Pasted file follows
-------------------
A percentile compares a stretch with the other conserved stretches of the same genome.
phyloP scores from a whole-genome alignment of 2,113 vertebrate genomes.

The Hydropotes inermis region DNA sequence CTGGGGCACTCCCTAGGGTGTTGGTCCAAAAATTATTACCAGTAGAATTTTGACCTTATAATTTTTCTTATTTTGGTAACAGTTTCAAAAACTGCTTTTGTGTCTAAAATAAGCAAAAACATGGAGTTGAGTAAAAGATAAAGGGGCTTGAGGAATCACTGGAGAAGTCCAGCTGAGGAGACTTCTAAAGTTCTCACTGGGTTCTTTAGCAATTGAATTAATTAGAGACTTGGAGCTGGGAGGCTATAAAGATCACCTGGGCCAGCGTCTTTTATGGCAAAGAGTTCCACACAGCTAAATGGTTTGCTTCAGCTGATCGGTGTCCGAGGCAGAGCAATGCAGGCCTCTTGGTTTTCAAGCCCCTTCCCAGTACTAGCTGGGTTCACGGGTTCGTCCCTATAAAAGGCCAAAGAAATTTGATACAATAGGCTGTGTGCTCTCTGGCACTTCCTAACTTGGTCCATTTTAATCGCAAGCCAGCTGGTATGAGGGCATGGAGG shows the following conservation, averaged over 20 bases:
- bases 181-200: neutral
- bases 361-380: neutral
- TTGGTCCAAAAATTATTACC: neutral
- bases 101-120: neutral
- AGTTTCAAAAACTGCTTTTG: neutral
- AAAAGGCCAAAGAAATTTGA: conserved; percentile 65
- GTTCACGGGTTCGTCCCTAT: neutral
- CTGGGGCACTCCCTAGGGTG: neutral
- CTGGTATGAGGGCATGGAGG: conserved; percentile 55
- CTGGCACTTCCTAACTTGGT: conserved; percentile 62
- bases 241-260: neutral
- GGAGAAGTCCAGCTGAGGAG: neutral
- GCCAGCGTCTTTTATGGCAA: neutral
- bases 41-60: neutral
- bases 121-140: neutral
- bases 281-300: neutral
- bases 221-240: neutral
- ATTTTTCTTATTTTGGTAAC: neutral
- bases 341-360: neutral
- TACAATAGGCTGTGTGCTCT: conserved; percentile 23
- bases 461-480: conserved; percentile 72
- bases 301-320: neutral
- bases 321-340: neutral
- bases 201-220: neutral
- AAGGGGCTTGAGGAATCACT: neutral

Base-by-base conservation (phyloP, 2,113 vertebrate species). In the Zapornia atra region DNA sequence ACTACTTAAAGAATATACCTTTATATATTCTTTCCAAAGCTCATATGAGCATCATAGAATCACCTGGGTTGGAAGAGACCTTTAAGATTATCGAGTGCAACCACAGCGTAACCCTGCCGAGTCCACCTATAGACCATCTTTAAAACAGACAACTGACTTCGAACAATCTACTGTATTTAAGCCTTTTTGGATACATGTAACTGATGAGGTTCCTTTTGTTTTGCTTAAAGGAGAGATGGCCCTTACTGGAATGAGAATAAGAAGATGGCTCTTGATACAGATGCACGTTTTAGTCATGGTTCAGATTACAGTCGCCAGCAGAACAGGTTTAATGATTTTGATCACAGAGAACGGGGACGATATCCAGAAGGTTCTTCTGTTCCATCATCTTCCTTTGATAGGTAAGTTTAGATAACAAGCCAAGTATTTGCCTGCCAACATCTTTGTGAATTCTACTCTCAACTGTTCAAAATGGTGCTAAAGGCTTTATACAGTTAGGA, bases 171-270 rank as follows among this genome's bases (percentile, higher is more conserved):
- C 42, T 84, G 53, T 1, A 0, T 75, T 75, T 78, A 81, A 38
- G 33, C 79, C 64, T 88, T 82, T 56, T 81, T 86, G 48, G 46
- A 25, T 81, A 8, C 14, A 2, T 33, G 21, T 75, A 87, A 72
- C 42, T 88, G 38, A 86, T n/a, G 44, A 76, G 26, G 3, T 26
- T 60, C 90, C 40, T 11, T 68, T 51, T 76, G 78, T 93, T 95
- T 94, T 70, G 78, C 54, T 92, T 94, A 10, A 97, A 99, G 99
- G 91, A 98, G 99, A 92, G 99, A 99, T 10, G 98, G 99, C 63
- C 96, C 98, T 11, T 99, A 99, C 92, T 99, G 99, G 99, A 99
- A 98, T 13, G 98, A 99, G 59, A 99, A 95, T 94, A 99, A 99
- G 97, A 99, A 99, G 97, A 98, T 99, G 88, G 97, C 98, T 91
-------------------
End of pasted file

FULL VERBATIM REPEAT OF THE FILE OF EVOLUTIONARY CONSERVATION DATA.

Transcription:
A percentile compares a stretch with the other conserved stretches of the same genome.
phyloP scores from a whole-genome alignment of 2,113 vertebrate genomes.

The Hydropotes inermis region DNA sequence CTGGGGCACTCCCTAGGGTGTTGGTCCAAAAATTATTACCAGTAGAATTTTGACCTTATAATTTTTCTTATTTTGGTAACAGTTTCAAAAACTGCTTTTGTGTCTAAAATAAGCAAAAACATGGAGTTGAGTAAAAGATAAAGGGGCTTGAGGAATCACTGGAGAAGTCCAGCTGAGGAGACTTCTAAAGTTCTCACTGGGTTCTTTAGCAATTGAATTAATTAGAGACTTGGAGCTGGGAGGCTATAAAGATCACCTGGGCCAGCGTCTTTTATGGCAAAGAGTTCCACACAGCTAAATGGTTTGCTTCAGCTGATCGGTGTCCGAGGCAGAGCAATGCAGGCCTCTTGGTTTTCAAGCCCCTTCCCAGTACTAGCTGGGTTCACGGGTTCGTCCCTATAAAAGGCCAAAGAAATTTGATACAATAGGCTGTGTGCTCTCTGGCACTTCCTAACTTGGTCCATTTTAATCGCAAGCCAGCTGGTATGAGGGCATGGAGG shows the following conservation, averaged over 20 bases:
- bases 181-200: neutral
- bases 361-380: neutral
- TTGGTCCAAAAATTATTACC: neutral
- bases 101-120: neutral
- AGTTTCAAAAACTGCTTTTG: neutral
- AAAAGGCCAAAGAAATTTGA: conserved; percentile 65
- GTTCACGGGTTCGTCCCTAT: neutral
- CTGGGGCACTCCCTAGGGTG: neutral
- CTGGTATGAGGGCATGGAGG: conserved; percentile 55
- CTGGCACTTCCTAACTTGGT: conserved; percentile 62
- bases 241-260: neutral
- GGAGAAGTCCAGCTGAGGAG: neutral
- GCCAGCGTCTTTTATGGCAA: neutral
- bases 41-60: neutral
- bases 121-140: neutral
- bases 281-300: neutral
- bases 221-240: neutral
- ATTTTTCTTATTTTGGTAAC: neutral
- bases 341-360: neutral
- TACAATAGGCTGTGTGCTCT: conserved; percentile 23
- bases 461-480: conserved; percentile 72
- bases 301-320: neutral
- bases 321-340: neutral
- bases 201-220: neutral
- AAGGGGCTTGAGGAATCACT: neutral

Base-by-base conservation (phyloP, 2,113 vertebrate species). In the Zapornia atra region DNA sequence ACTACTTAAAGAATATACCTTTATATATTCTTTCCAAAGCTCATATGAGCATCATAGAATCACCTGGGTTGGAAGAGACCTTTAAGATTATCGAGTGCAACCACAGCGTAACCCTGCCGAGTCCACCTATAGACCATCTTTAAAACAGACAACTGACTTCGAACAATCTACTGTATTTAAGCCTTTTTGGATACATGTAACTGATGAGGTTCCTTTTGTTTTGCTTAAAGGAGAGATGGCCCTTACTGGAATGAGAATAAGAAGATGGCTCTTGATACAGATGCACGTTTTAGTCATGGTTCAGATTACAGTCGCCAGCAGAACAGGTTTAATGATTTTGATCACAGAGAACGGGGACGATATCCAGAAGGTTCTTCTGTTCCATCATCTTCCTTTGATAGGTAAGTTTAGATAACAAGCCAAGTATTTGCCTGCCAACATCTTTGTGAATTCTACTCTCAACTGTTCAAAATGGTGCTAAAGGCTTTATACAGTTAGGA, bases 171-270 rank as follows among this genome's bases (percentile, higher is more conserved):
- C 42, T 84, G 53, T 1, A 0, T 75, T 75, T 78, A 81, A 38
- G 33, C 79, C 64, T 88, T 82, T 56, T 81, T 86, G 48, G 46
- A 25, T 81, A 8, C 14, A 2, T 33, G 21, T 75, A 87, A 72
- C 42, T 88, G 38, A 86, T n/a, G 44, A 76, G 26, G 3, T 26
- T 60, C 90, C 40, T 11, T 68, T 51, T 76, G 78, T 93, T 95
- T 94, T 70, G 78, C 54, T 92, T 94, A 10, A 97, A 99, G 99
- G 91, A 98, G 99, A 92, G 99, A 99, T 10, G 98, G 99, C 63
- C 96, C 98, T 11, T 99, A 99, C 92, T 99, G 99, G 99, A 99
- A 98, T 13, G 98, A 99, G 59, A 99, A 95, T 94, A 99, A 99
- G 97, A 99, A 99, G 97, A 98, T 99, G 88, G 97, C 98, T 91